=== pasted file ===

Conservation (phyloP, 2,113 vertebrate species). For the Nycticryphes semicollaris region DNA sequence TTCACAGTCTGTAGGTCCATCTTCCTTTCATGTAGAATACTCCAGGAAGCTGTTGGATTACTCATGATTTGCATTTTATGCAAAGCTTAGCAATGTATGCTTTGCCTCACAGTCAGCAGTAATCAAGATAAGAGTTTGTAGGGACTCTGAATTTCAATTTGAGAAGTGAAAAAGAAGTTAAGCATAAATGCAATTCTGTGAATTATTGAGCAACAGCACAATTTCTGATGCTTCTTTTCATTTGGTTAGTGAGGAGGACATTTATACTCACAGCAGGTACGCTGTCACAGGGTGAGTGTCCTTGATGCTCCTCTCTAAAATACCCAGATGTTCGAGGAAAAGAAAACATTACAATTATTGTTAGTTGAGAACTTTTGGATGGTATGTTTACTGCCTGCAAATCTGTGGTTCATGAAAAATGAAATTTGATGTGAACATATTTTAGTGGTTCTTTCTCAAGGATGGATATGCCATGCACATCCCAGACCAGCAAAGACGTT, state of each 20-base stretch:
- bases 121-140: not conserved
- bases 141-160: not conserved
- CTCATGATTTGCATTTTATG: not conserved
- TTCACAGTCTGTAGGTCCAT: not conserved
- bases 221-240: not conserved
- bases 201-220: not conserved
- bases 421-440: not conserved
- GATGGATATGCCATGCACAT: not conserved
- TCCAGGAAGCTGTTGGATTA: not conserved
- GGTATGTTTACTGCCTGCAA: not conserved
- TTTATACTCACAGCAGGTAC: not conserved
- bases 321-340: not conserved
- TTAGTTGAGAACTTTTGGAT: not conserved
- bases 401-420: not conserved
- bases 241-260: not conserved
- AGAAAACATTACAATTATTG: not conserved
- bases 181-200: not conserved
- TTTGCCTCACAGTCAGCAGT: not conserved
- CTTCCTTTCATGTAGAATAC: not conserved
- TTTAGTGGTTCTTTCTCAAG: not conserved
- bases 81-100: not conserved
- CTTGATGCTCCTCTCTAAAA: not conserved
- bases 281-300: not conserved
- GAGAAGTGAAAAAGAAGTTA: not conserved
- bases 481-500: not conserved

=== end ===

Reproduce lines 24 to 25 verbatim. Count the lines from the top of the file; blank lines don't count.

- bases 281-300: not conserved
- GAGAAGTGAAAAAGAAGTTA: not conserved